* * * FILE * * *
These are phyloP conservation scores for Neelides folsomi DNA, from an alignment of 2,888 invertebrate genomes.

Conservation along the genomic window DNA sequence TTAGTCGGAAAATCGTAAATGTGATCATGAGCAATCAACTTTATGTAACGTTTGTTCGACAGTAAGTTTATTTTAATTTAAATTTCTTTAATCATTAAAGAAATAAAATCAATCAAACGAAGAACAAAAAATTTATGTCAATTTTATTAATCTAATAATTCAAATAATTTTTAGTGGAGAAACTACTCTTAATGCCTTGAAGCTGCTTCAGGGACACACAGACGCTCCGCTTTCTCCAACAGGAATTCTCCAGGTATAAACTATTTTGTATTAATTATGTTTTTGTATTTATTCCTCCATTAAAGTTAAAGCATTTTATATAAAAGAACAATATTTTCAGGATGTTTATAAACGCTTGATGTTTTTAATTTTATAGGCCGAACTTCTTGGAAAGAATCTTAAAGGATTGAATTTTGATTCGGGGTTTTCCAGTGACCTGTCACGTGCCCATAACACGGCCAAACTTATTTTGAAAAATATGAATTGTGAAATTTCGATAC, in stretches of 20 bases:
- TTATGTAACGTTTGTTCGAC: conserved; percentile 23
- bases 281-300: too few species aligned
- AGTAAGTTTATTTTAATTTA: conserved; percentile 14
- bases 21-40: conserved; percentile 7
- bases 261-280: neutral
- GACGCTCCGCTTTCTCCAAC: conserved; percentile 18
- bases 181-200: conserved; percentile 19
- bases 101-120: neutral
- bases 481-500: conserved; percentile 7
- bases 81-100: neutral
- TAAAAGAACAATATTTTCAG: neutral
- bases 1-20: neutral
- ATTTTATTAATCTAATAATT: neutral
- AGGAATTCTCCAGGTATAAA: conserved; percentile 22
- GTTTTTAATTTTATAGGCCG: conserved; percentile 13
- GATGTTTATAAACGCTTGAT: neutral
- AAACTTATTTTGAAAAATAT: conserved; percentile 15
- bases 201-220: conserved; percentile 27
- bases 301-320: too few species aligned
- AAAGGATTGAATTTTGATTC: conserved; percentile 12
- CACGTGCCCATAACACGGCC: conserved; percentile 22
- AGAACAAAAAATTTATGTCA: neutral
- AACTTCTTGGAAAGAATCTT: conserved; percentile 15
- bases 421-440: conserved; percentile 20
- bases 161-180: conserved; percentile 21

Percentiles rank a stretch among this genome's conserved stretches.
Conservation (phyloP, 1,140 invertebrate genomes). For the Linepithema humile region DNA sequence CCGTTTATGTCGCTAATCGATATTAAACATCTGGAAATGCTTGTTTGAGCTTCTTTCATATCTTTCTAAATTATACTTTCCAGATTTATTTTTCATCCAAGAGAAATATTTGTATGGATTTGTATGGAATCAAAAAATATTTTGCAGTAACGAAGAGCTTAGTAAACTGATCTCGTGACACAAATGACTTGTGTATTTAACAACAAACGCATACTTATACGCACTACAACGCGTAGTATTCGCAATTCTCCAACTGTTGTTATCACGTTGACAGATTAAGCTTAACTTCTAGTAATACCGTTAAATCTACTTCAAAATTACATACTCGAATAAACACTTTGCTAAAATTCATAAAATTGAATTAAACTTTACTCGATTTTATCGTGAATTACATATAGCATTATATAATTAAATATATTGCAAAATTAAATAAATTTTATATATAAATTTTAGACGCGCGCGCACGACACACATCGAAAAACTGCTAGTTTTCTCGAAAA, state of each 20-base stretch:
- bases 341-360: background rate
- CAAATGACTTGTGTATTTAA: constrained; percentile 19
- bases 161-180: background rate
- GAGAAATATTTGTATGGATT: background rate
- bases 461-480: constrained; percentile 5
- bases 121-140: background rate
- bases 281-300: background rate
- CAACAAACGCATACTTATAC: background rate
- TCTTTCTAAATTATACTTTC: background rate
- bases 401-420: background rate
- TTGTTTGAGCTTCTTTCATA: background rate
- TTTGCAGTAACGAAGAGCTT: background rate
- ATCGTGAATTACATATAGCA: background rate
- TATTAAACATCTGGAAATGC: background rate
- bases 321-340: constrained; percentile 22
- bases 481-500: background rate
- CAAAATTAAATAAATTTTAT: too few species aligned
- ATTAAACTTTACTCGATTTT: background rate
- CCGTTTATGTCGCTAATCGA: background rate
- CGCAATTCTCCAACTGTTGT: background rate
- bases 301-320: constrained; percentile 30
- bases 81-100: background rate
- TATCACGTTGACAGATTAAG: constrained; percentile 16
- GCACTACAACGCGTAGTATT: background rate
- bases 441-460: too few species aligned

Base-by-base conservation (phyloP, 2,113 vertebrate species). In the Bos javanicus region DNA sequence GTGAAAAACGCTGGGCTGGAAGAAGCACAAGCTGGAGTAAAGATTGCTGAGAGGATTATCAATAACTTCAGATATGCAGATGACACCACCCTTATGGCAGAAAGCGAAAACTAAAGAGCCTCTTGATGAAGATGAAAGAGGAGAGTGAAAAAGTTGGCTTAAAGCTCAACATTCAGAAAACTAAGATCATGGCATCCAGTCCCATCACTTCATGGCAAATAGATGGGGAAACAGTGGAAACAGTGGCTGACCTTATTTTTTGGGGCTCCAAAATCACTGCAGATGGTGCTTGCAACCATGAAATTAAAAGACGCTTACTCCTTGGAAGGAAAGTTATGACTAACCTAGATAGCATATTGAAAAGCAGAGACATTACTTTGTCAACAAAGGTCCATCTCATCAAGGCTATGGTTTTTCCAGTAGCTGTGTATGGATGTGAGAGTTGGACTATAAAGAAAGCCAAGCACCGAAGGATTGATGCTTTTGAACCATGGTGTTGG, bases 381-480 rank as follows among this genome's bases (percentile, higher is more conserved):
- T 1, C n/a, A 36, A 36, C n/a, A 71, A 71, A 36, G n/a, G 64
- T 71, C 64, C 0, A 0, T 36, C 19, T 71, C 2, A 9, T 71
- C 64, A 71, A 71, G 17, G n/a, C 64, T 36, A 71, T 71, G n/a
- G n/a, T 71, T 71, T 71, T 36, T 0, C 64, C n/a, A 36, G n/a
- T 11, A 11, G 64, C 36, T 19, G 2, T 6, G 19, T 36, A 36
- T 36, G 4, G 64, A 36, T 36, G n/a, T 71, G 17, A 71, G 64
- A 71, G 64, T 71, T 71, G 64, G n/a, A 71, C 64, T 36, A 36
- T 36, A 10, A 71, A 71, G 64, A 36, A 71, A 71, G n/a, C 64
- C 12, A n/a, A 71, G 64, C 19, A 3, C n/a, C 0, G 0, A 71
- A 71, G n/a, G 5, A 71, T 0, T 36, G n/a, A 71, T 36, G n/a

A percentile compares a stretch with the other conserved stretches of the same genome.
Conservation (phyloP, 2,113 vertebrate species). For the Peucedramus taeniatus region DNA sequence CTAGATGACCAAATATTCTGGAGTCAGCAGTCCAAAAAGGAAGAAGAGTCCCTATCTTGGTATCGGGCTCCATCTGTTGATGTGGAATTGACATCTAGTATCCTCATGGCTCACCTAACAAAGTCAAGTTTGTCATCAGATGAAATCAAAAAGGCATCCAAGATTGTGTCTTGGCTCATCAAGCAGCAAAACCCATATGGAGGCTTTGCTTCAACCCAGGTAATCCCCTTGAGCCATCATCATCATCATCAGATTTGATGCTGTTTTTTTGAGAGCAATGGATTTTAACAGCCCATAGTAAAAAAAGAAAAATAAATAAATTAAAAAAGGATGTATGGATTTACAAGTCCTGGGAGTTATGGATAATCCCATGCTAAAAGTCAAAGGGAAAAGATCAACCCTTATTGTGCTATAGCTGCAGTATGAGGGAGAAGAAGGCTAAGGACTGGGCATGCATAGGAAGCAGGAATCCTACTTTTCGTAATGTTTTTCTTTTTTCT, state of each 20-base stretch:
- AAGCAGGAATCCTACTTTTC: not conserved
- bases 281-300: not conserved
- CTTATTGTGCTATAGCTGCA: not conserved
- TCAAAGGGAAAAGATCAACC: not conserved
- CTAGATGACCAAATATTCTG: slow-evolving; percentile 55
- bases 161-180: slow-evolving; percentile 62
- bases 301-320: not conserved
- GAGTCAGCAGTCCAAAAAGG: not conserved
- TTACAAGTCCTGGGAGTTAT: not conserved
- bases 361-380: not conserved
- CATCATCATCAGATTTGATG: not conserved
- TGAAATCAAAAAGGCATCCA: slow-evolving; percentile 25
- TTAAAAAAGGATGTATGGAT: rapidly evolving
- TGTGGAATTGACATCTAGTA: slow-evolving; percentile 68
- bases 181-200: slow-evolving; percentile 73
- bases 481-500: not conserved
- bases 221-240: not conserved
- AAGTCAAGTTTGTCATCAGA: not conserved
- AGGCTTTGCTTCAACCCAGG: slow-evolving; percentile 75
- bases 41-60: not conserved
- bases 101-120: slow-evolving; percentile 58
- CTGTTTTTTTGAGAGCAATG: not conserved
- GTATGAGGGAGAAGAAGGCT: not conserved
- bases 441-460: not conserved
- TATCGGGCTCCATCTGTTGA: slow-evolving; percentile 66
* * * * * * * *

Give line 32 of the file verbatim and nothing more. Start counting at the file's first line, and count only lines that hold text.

- bases 161-180: background rate